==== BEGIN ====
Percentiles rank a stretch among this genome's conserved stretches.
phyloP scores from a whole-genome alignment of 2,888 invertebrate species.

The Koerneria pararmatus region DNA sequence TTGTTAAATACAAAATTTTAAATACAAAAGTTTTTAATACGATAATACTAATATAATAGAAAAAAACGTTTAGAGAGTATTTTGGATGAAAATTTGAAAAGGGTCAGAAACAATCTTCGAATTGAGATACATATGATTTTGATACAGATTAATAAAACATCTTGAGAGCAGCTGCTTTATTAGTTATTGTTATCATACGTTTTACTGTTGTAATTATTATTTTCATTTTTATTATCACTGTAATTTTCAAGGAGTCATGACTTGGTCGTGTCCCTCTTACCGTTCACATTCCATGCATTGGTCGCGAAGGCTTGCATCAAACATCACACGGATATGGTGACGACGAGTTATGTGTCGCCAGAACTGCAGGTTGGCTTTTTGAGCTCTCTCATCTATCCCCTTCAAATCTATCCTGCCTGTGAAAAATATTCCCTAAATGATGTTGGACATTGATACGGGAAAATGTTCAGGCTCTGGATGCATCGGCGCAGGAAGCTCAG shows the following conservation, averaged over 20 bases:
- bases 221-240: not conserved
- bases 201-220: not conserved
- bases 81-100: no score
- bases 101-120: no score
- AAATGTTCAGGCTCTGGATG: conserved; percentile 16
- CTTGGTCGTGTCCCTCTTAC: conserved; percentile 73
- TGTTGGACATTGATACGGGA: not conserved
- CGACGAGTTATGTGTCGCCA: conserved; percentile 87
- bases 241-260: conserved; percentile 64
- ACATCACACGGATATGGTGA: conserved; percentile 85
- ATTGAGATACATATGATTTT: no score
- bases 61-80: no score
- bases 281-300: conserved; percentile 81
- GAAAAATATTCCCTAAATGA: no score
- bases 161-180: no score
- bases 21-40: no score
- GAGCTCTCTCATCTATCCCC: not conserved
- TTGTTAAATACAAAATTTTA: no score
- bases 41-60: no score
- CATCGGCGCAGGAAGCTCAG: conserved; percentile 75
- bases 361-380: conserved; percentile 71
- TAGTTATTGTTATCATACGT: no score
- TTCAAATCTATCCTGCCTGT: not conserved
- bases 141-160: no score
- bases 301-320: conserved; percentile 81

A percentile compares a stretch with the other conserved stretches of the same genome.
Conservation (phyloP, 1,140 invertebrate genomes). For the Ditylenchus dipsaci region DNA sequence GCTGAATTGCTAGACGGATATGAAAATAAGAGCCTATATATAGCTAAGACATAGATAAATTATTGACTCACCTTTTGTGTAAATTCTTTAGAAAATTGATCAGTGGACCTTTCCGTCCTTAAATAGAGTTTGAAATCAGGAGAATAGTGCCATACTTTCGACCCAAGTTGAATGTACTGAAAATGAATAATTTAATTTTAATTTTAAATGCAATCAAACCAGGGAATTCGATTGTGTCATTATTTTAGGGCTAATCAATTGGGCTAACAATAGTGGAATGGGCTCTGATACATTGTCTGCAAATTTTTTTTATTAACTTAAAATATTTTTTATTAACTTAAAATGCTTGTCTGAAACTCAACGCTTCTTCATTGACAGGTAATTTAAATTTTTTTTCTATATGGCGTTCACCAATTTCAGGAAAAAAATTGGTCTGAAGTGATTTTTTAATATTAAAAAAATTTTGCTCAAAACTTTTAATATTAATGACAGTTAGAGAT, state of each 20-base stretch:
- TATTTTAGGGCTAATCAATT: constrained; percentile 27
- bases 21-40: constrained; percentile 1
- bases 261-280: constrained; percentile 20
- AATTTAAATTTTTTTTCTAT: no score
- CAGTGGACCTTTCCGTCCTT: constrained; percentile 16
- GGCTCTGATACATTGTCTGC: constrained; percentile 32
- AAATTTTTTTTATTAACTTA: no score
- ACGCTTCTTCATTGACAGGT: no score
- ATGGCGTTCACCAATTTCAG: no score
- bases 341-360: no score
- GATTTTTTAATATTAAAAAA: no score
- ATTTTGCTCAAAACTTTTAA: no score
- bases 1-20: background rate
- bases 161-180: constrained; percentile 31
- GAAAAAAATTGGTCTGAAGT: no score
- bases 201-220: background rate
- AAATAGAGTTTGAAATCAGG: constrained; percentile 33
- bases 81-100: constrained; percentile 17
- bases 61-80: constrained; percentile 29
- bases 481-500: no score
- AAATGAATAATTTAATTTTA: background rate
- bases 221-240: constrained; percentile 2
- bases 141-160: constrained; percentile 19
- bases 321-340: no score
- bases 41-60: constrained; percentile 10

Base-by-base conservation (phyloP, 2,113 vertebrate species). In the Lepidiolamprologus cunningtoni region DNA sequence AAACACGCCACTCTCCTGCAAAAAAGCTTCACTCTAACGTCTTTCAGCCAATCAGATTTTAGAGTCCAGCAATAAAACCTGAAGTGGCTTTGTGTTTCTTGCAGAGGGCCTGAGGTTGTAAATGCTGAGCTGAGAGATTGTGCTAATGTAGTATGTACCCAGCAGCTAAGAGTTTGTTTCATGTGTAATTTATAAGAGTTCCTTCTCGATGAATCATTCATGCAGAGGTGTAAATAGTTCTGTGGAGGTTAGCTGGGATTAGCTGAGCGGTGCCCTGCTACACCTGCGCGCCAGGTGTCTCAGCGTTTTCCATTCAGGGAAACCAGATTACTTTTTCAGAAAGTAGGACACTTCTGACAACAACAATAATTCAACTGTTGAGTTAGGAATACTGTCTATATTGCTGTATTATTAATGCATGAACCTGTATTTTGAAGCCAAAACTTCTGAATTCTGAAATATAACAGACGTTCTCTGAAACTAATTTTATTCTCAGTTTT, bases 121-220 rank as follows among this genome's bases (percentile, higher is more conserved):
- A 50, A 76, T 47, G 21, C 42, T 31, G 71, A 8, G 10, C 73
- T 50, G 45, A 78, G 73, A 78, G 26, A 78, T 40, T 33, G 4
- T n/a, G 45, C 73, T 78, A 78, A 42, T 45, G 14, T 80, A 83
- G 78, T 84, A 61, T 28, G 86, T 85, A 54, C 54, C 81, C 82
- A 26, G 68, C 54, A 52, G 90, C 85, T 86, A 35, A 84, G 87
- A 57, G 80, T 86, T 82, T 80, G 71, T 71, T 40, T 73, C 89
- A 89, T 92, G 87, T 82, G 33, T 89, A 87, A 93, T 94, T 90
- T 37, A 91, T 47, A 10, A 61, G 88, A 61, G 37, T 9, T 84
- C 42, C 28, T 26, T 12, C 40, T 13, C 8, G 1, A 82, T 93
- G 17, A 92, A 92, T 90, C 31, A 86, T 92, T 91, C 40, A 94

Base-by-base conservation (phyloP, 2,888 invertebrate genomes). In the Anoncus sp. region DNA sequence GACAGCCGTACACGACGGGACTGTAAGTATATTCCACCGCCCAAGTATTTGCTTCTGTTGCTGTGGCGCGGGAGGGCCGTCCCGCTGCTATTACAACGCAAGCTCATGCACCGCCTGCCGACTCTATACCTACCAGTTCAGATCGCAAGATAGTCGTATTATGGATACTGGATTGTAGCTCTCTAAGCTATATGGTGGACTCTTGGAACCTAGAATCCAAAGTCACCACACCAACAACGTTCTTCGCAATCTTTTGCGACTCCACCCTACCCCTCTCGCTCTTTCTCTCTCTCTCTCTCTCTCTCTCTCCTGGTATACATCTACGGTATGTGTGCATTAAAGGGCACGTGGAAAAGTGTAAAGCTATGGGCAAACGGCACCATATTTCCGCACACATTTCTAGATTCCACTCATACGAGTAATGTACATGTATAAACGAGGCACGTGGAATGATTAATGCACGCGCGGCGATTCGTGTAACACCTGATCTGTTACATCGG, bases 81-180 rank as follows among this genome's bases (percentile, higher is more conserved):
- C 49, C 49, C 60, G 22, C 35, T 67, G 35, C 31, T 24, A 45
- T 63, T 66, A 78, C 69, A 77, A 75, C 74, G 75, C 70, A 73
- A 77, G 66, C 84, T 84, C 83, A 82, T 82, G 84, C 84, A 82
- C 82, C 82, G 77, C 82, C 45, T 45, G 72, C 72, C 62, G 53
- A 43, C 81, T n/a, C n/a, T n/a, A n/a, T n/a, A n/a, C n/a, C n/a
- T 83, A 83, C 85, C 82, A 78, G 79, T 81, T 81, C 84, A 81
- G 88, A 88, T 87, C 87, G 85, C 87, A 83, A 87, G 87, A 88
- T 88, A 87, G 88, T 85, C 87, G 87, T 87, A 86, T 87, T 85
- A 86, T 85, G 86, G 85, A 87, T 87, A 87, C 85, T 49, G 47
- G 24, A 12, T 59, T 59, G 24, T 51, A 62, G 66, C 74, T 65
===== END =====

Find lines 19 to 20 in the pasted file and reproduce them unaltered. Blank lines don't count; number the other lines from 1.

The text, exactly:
- bases 21-40: no score
- GAGCTCTCTCATCTATCCCC: not conserved